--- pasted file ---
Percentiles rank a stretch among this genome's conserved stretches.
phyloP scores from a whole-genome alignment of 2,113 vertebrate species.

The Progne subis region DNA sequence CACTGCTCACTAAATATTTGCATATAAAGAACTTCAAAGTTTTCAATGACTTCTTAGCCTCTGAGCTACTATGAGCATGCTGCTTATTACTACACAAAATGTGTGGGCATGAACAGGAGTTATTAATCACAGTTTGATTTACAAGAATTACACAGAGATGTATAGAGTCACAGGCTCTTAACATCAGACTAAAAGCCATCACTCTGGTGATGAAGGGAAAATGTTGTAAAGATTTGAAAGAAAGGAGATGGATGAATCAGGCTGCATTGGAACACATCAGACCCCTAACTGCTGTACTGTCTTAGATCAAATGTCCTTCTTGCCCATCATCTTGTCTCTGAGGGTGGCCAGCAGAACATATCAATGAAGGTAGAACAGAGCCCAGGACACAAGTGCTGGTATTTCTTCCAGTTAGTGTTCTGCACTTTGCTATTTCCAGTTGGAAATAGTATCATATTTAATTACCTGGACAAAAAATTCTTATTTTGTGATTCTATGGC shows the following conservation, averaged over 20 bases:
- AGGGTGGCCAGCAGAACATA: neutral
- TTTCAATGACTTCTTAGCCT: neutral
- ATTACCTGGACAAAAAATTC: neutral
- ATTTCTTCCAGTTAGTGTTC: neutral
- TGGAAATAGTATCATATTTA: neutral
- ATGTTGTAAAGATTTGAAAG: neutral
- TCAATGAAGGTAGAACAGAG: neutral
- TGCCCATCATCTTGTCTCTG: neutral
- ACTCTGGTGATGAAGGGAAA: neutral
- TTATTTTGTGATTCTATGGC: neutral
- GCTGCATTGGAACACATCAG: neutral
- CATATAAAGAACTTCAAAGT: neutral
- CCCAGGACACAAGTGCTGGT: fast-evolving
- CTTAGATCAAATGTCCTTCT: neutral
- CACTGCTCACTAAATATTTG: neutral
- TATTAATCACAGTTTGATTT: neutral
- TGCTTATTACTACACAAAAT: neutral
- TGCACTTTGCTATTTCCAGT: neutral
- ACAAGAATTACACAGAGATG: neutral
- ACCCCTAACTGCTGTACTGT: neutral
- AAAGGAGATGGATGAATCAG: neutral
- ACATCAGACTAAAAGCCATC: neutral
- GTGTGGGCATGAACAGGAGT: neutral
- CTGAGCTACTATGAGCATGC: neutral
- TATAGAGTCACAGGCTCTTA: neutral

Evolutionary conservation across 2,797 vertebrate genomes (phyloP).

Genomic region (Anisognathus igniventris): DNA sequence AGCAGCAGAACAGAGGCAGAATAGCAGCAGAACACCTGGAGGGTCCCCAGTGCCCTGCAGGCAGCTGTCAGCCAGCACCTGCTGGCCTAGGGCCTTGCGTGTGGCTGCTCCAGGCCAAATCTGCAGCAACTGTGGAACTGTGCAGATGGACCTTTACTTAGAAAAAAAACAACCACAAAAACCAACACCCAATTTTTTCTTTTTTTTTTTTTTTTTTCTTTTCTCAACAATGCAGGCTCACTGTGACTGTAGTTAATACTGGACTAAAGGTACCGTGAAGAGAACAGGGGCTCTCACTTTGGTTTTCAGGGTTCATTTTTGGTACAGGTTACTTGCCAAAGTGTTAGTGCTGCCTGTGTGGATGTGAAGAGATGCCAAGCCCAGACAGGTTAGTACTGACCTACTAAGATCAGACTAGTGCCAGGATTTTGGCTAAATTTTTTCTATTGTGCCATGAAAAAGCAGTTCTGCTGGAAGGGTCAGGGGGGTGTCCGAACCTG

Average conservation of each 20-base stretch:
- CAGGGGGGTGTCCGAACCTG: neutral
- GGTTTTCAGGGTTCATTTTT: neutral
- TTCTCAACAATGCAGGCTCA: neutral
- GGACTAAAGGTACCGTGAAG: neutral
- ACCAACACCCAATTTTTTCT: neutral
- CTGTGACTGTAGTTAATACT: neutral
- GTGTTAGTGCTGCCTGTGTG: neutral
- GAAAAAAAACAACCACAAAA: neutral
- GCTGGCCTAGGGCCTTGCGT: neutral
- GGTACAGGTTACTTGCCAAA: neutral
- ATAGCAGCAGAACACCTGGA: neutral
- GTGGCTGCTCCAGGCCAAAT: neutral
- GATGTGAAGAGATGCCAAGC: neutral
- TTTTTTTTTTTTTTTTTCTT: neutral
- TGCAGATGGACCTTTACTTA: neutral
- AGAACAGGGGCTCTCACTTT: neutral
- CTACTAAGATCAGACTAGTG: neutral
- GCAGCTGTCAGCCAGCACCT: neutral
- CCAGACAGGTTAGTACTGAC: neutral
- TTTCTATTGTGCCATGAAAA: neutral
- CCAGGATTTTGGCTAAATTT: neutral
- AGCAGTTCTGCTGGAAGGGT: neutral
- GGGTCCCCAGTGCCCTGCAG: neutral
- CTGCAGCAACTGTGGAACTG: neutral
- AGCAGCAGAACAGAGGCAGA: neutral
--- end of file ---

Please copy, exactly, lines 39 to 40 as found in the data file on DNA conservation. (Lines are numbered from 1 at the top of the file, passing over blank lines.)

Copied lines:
- GAAAAAAAACAACCACAAAA: neutral
- GCTGGCCTAGGGCCTTGCGT: neutral